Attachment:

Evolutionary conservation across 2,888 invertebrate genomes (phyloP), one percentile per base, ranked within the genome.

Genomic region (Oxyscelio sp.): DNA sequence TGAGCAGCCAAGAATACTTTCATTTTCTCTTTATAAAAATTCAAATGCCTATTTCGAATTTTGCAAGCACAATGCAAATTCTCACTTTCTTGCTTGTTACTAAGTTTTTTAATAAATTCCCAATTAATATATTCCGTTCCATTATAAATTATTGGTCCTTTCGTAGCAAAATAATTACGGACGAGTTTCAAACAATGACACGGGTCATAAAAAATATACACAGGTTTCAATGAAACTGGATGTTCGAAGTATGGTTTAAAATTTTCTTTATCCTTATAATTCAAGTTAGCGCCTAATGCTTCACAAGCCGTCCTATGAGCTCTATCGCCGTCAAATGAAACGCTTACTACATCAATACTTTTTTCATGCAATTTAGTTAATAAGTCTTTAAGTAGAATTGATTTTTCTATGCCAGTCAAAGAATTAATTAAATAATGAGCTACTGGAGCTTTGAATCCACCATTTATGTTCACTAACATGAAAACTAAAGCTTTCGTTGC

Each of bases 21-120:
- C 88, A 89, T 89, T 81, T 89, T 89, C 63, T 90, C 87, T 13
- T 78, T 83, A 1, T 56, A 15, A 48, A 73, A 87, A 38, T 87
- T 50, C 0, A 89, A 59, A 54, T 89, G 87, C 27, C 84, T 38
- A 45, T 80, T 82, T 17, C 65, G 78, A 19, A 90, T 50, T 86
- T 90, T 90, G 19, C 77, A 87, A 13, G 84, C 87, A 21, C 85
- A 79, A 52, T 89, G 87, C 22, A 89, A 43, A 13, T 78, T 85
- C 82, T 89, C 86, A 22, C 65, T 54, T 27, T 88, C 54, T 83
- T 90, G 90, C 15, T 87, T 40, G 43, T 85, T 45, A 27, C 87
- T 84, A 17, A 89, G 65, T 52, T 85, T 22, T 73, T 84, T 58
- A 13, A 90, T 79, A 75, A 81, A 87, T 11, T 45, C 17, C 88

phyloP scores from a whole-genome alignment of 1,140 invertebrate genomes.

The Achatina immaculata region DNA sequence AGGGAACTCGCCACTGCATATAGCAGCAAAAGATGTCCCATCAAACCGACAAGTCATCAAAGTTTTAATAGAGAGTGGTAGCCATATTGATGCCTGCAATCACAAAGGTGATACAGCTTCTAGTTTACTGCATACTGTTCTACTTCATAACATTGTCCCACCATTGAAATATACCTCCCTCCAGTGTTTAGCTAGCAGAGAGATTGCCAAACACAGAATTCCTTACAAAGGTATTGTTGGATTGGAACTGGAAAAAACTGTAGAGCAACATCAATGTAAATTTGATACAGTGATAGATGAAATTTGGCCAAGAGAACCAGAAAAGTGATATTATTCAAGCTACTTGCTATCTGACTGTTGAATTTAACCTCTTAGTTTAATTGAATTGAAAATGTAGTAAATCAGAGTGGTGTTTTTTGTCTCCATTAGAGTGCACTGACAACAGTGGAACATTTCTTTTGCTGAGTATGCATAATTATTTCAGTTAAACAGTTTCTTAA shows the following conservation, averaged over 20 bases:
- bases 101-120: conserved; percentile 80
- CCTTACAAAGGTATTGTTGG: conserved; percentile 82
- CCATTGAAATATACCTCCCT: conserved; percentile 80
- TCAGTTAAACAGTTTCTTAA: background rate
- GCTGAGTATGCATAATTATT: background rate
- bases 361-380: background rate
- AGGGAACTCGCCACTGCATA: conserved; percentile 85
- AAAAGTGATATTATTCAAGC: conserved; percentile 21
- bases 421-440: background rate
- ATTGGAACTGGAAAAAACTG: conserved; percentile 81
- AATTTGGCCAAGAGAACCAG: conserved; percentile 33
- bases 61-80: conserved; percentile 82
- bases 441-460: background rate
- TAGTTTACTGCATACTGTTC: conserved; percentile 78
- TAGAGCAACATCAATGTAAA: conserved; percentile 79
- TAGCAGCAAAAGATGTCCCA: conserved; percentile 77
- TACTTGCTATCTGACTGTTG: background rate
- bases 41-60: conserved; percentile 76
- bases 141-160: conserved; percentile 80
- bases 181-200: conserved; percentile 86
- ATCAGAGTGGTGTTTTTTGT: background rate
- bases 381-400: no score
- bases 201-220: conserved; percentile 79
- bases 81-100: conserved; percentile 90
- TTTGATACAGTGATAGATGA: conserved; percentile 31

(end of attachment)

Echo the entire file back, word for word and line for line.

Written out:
Evolutionary conservation across 2,888 invertebrate genomes (phyloP), one percentile per base, ranked within the genome.

Genomic region (Oxyscelio sp.): DNA sequence TGAGCAGCCAAGAATACTTTCATTTTCTCTTTATAAAAATTCAAATGCCTATTTCGAATTTTGCAAGCACAATGCAAATTCTCACTTTCTTGCTTGTTACTAAGTTTTTTAATAAATTCCCAATTAATATATTCCGTTCCATTATAAATTATTGGTCCTTTCGTAGCAAAATAATTACGGACGAGTTTCAAACAATGACACGGGTCATAAAAAATATACACAGGTTTCAATGAAACTGGATGTTCGAAGTATGGTTTAAAATTTTCTTTATCCTTATAATTCAAGTTAGCGCCTAATGCTTCACAAGCCGTCCTATGAGCTCTATCGCCGTCAAATGAAACGCTTACTACATCAATACTTTTTTCATGCAATTTAGTTAATAAGTCTTTAAGTAGAATTGATTTTTCTATGCCAGTCAAAGAATTAATTAAATAATGAGCTACTGGAGCTTTGAATCCACCATTTATGTTCACTAACATGAAAACTAAAGCTTTCGTTGC

Each of bases 21-120:
- C 88, A 89, T 89, T 81, T 89, T 89, C 63, T 90, C 87, T 13
- T 78, T 83, A 1, T 56, A 15, A 48, A 73, A 87, A 38, T 87
- T 50, C 0, A 89, A 59, A 54, T 89, G 87, C 27, C 84, T 38
- A 45, T 80, T 82, T 17, C 65, G 78, A 19, A 90, T 50, T 86
- T 90, T 90, G 19, C 77, A 87, A 13, G 84, C 87, A 21, C 85
- A 79, A 52, T 89, G 87, C 22, A 89, A 43, A 13, T 78, T 85
- C 82, T 89, C 86, A 22, C 65, T 54, T 27, T 88, C 54, T 83
- T 90, G 90, C 15, T 87, T 40, G 43, T 85, T 45, A 27, C 87
- T 84, A 17, A 89, G 65, T 52, T 85, T 22, T 73, T 84, T 58
- A 13, A 90, T 79, A 75, A 81, A 87, T 11, T 45, C 17, C 88

phyloP scores from a whole-genome alignment of 1,140 invertebrate genomes.

The Achatina immaculata region DNA sequence AGGGAACTCGCCACTGCATATAGCAGCAAAAGATGTCCCATCAAACCGACAAGTCATCAAAGTTTTAATAGAGAGTGGTAGCCATATTGATGCCTGCAATCACAAAGGTGATACAGCTTCTAGTTTACTGCATACTGTTCTACTTCATAACATTGTCCCACCATTGAAATATACCTCCCTCCAGTGTTTAGCTAGCAGAGAGATTGCCAAACACAGAATTCCTTACAAAGGTATTGTTGGATTGGAACTGGAAAAAACTGTAGAGCAACATCAATGTAAATTTGATACAGTGATAGATGAAATTTGGCCAAGAGAACCAGAAAAGTGATATTATTCAAGCTACTTGCTATCTGACTGTTGAATTTAACCTCTTAGTTTAATTGAATTGAAAATGTAGTAAATCAGAGTGGTGTTTTTTGTCTCCATTAGAGTGCACTGACAACAGTGGAACATTTCTTTTGCTGAGTATGCATAATTATTTCAGTTAAACAGTTTCTTAA shows the following conservation, averaged over 20 bases:
- bases 101-120: conserved; percentile 80
- CCTTACAAAGGTATTGTTGG: conserved; percentile 82
- CCATTGAAATATACCTCCCT: conserved; percentile 80
- TCAGTTAAACAGTTTCTTAA: background rate
- GCTGAGTATGCATAATTATT: background rate
- bases 361-380: background rate
- AGGGAACTCGCCACTGCATA: conserved; percentile 85
- AAAAGTGATATTATTCAAGC: conserved; percentile 21
- bases 421-440: background rate
- ATTGGAACTGGAAAAAACTG: conserved; percentile 81
- AATTTGGCCAAGAGAACCAG: conserved; percentile 33
- bases 61-80: conserved; percentile 82
- bases 441-460: background rate
- TAGTTTACTGCATACTGTTC: conserved; percentile 78
- TAGAGCAACATCAATGTAAA: conserved; percentile 79
- TAGCAGCAAAAGATGTCCCA: conserved; percentile 77
- TACTTGCTATCTGACTGTTG: background rate
- bases 41-60: conserved; percentile 76
- bases 141-160: conserved; percentile 80
- bases 181-200: conserved; percentile 86
- ATCAGAGTGGTGTTTTTTGT: background rate
- bases 381-400: no score
- bases 201-220: conserved; percentile 79
- bases 81-100: conserved; percentile 90
- TTTGATACAGTGATAGATGA: conserved; percentile 31